Their third first-round pick was used on forward Terrence Jones. After averaging roughly 16 points, 9 boards, 2 blocks and a steal in his freshman season at Kentucky, nearly all of Jones’ numbers dipped last season (only his field-goal percentage went up). But he was on one of the greatest college teams of all time and had to contend with the likes of Anthony Davis and Michael-Kidd Gilchrist for touches. He’s a versatile player with a decent mid-range game, and with Scola gone, he should shoulder real minutes early. He dropped 20 points on the Mavericks in his pre-season debut.
On top of those five, they also have Patrick Patterson—a lottery pick in 2010 and, like Jones, a former Kentucky guy—as well as Donatas Motiejunas—the 20th overall pick in last year’s Draft. Patterson has been productive when he gets minutes, but his playing time has always fluctuated. He can score and rebound, and is likely to begin the season as Houston’s starting 4. It’s reasonable to expect numbers in the ballpark 15 and 8 if he can keep the starting gig.
Motiejunas is an interesting player. The 22-year-old from Lithuania (apologies for Motiejunas’ incorrect heritage—Ed.) is a true 7-footer, but can stretch the floor and has pretty good speed. He’s averaging around 10 points and 5 boards through five pre-season games while shooting 40 percent from deep. He should be a useful piece in the Rockets rotation early on.
Chandler Parsons, a second-round pick last season, shouldn’t be forgotten, either. In 63 games last season (57 starts), he averaged nearly 10 points and 5 boards to go along with a three, a steal and half a block per game. That’s excellent production from a rookie selected 38th overall, and he should improve this year with a full training camp and regular schedule (he had neither last season because of the lockout).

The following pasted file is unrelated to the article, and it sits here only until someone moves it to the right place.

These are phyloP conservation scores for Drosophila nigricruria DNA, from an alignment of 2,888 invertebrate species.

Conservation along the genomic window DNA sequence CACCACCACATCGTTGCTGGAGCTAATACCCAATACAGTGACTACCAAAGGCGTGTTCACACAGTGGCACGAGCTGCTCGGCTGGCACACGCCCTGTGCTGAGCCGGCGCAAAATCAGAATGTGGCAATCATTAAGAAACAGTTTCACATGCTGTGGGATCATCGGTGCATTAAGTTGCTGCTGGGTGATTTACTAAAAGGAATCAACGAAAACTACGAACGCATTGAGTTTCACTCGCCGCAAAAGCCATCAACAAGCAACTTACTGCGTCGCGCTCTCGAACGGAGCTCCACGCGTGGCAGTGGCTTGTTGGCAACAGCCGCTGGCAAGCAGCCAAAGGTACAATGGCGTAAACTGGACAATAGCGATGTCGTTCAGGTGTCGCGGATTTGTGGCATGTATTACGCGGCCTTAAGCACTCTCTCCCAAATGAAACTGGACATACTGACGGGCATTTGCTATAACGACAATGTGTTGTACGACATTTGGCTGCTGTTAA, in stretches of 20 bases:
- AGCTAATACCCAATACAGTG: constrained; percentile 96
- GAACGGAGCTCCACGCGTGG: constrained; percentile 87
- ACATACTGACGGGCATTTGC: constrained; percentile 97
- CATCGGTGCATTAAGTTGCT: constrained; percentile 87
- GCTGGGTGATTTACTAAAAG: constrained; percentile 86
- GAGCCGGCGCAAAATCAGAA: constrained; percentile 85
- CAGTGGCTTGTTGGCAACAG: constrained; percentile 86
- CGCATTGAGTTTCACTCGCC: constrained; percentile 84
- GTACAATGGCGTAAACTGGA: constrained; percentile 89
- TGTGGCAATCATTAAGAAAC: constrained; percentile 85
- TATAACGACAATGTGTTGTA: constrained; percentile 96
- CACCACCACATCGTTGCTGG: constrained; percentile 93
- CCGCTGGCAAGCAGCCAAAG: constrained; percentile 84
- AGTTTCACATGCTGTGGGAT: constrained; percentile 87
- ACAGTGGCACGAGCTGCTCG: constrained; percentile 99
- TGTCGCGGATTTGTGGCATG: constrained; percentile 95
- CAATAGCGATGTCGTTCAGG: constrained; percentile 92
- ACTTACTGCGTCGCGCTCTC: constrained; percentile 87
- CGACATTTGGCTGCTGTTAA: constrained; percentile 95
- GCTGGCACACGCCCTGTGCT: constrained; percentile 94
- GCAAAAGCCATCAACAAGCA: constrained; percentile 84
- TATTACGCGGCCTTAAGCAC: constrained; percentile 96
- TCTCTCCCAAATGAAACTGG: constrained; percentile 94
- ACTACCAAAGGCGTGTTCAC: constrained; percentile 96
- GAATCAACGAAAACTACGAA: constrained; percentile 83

That’s not to mention Marcus Morris or JaJuan Johnson—a couple of former first-round picks who haven’t yet made a splash but are more than talented enough to do it.
Houston has an incredible amount of young frontcourt players (Patterson, Jones, Parsons, Motiejunas, Morris, Johnson and White are all 23 or younger and Asik is 26), and hopefully a backcourt for the future with Lin (24) and Lamb (20). On top of those guys, they’re in a position to add a significant amount of talent in the next year or so. In the 2013 Draft, they own the Raptors’ pick (with various protections) and the Mavericks pick (top-20 protected). If things break their way, they could have three first-rounders for the second consecutive year. They also have a ton of cap space.
After this season, Kevin Martin’s $13 million comes off the books. Newly signed Carlos Delfino’s $3 million can also be cleared if Houston declines his option. Letting go of Toney Douglas—acquired in the Camby deal—can shed an extra $2 million. Declining Greg Smith’s option would save a little under than a million bucks. If none of those guys come back, the team payroll will be roughly $25.5 million before the Draft or free agency next season.
That leaves them with roughly $33 million in cap space—a truly staggering number. It’s more than enough room to sign one max player, and with a little maneuvering they could bring in two max guys. Players set to hit unrestricted free agency a year from now include Chris Paul, Dwight Howard, Andrew Bynum, Josh Smith, Al Jefferson, Manu Ginobili, Paul Millsap and their own Martin. There are also a bunch of guys with player options who may end up free agents, such as Andre Iguodala, Monta Ellis and OJ Mayo.
Whether Houston wants to be active in free agency or just hang on to their dough, they’ll have plenty of options moving forward. They almost definitely won’t contend this season, but should be picking twice in the lottery in 2013, setting up for an even brighter future.
For Houston, which has hovered slightly above .500 and missed the Playoffs in each of the last three seasons (which, to me, is a worst-case scenario—no Playoffs and a mediocre pick), a chance to be dominant in two-or-three-or-four years is a welcome sight.